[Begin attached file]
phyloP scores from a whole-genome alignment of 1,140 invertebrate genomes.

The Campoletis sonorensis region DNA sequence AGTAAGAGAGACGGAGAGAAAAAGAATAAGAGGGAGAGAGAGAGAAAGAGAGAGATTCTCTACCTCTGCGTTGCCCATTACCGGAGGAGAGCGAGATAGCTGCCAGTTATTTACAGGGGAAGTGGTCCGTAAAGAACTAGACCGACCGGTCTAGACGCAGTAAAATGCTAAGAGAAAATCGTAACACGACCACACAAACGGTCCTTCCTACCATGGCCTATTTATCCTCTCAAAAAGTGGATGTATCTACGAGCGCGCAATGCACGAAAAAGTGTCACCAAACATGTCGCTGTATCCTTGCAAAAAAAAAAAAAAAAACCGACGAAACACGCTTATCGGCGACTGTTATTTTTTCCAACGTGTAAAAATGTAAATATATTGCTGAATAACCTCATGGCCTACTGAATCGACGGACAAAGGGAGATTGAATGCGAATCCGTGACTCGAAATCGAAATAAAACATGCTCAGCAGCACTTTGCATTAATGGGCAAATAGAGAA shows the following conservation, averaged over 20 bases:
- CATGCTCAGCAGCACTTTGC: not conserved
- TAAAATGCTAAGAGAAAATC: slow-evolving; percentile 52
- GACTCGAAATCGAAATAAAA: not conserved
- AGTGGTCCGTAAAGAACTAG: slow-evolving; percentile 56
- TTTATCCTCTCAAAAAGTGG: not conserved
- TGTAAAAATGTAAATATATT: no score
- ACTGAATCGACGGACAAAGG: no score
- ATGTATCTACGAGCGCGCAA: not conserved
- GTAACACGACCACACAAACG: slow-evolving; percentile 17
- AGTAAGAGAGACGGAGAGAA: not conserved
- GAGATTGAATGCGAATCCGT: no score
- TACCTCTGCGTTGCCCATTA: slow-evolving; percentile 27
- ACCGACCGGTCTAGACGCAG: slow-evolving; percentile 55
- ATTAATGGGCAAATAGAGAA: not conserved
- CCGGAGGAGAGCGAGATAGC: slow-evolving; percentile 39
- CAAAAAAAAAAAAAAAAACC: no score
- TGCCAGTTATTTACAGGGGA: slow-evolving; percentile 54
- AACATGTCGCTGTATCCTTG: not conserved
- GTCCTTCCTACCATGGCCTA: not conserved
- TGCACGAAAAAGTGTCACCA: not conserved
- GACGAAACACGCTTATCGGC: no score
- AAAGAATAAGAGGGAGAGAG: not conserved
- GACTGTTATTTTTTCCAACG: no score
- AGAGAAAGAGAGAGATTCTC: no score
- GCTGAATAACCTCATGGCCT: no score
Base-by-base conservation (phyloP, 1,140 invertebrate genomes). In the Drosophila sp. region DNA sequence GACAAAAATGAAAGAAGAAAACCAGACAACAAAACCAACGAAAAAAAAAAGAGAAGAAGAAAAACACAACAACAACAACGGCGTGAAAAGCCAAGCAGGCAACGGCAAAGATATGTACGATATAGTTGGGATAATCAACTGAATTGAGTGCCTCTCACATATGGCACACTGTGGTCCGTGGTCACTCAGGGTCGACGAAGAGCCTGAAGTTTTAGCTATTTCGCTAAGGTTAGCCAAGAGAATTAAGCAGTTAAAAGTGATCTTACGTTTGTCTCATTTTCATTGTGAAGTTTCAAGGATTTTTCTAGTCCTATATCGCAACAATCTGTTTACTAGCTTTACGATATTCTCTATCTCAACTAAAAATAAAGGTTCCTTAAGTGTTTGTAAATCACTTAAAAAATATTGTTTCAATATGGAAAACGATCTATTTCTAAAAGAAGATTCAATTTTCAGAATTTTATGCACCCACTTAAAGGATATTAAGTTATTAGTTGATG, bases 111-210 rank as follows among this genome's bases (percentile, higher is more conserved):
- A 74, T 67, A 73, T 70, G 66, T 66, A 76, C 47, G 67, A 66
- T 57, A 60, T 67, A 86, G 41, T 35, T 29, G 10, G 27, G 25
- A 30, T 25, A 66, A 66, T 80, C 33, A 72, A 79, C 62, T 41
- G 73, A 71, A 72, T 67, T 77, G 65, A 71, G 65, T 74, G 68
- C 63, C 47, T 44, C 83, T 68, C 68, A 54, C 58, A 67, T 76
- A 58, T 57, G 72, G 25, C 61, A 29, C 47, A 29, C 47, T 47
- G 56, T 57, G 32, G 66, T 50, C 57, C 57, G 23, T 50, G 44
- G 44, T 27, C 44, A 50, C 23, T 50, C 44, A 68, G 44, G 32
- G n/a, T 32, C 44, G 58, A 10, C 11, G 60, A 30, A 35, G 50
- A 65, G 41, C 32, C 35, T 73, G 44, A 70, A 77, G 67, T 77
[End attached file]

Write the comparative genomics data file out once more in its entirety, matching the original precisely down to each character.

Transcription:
phyloP scores from a whole-genome alignment of 1,140 invertebrate genomes.

The Campoletis sonorensis region DNA sequence AGTAAGAGAGACGGAGAGAAAAAGAATAAGAGGGAGAGAGAGAGAAAGAGAGAGATTCTCTACCTCTGCGTTGCCCATTACCGGAGGAGAGCGAGATAGCTGCCAGTTATTTACAGGGGAAGTGGTCCGTAAAGAACTAGACCGACCGGTCTAGACGCAGTAAAATGCTAAGAGAAAATCGTAACACGACCACACAAACGGTCCTTCCTACCATGGCCTATTTATCCTCTCAAAAAGTGGATGTATCTACGAGCGCGCAATGCACGAAAAAGTGTCACCAAACATGTCGCTGTATCCTTGCAAAAAAAAAAAAAAAAACCGACGAAACACGCTTATCGGCGACTGTTATTTTTTCCAACGTGTAAAAATGTAAATATATTGCTGAATAACCTCATGGCCTACTGAATCGACGGACAAAGGGAGATTGAATGCGAATCCGTGACTCGAAATCGAAATAAAACATGCTCAGCAGCACTTTGCATTAATGGGCAAATAGAGAA shows the following conservation, averaged over 20 bases:
- CATGCTCAGCAGCACTTTGC: not conserved
- TAAAATGCTAAGAGAAAATC: slow-evolving; percentile 52
- GACTCGAAATCGAAATAAAA: not conserved
- AGTGGTCCGTAAAGAACTAG: slow-evolving; percentile 56
- TTTATCCTCTCAAAAAGTGG: not conserved
- TGTAAAAATGTAAATATATT: no score
- ACTGAATCGACGGACAAAGG: no score
- ATGTATCTACGAGCGCGCAA: not conserved
- GTAACACGACCACACAAACG: slow-evolving; percentile 17
- AGTAAGAGAGACGGAGAGAA: not conserved
- GAGATTGAATGCGAATCCGT: no score
- TACCTCTGCGTTGCCCATTA: slow-evolving; percentile 27
- ACCGACCGGTCTAGACGCAG: slow-evolving; percentile 55
- ATTAATGGGCAAATAGAGAA: not conserved
- CCGGAGGAGAGCGAGATAGC: slow-evolving; percentile 39
- CAAAAAAAAAAAAAAAAACC: no score
- TGCCAGTTATTTACAGGGGA: slow-evolving; percentile 54
- AACATGTCGCTGTATCCTTG: not conserved
- GTCCTTCCTACCATGGCCTA: not conserved
- TGCACGAAAAAGTGTCACCA: not conserved
- GACGAAACACGCTTATCGGC: no score
- AAAGAATAAGAGGGAGAGAG: not conserved
- GACTGTTATTTTTTCCAACG: no score
- AGAGAAAGAGAGAGATTCTC: no score
- GCTGAATAACCTCATGGCCT: no score
Base-by-base conservation (phyloP, 1,140 invertebrate genomes). In the Drosophila sp. region DNA sequence GACAAAAATGAAAGAAGAAAACCAGACAACAAAACCAACGAAAAAAAAAAGAGAAGAAGAAAAACACAACAACAACAACGGCGTGAAAAGCCAAGCAGGCAACGGCAAAGATATGTACGATATAGTTGGGATAATCAACTGAATTGAGTGCCTCTCACATATGGCACACTGTGGTCCGTGGTCACTCAGGGTCGACGAAGAGCCTGAAGTTTTAGCTATTTCGCTAAGGTTAGCCAAGAGAATTAAGCAGTTAAAAGTGATCTTACGTTTGTCTCATTTTCATTGTGAAGTTTCAAGGATTTTTCTAGTCCTATATCGCAACAATCTGTTTACTAGCTTTACGATATTCTCTATCTCAACTAAAAATAAAGGTTCCTTAAGTGTTTGTAAATCACTTAAAAAATATTGTTTCAATATGGAAAACGATCTATTTCTAAAAGAAGATTCAATTTTCAGAATTTTATGCACCCACTTAAAGGATATTAAGTTATTAGTTGATG, bases 111-210 rank as follows among this genome's bases (percentile, higher is more conserved):
- A 74, T 67, A 73, T 70, G 66, T 66, A 76, C 47, G 67, A 66
- T 57, A 60, T 67, A 86, G 41, T 35, T 29, G 10, G 27, G 25
- A 30, T 25, A 66, A 66, T 80, C 33, A 72, A 79, C 62, T 41
- G 73, A 71, A 72, T 67, T 77, G 65, A 71, G 65, T 74, G 68
- C 63, C 47, T 44, C 83, T 68, C 68, A 54, C 58, A 67, T 76
- A 58, T 57, G 72, G 25, C 61, A 29, C 47, A 29, C 47, T 47
- G 56, T 57, G 32, G 66, T 50, C 57, C 57, G 23, T 50, G 44
- G 44, T 27, C 44, A 50, C 23, T 50, C 44, A 68, G 44, G 32
- G n/a, T 32, C 44, G 58, A 10, C 11, G 60, A 30, A 35, G 50
- A 65, G 41, C 32, C 35, T 73, G 44, A 70, A 77, G 67, T 77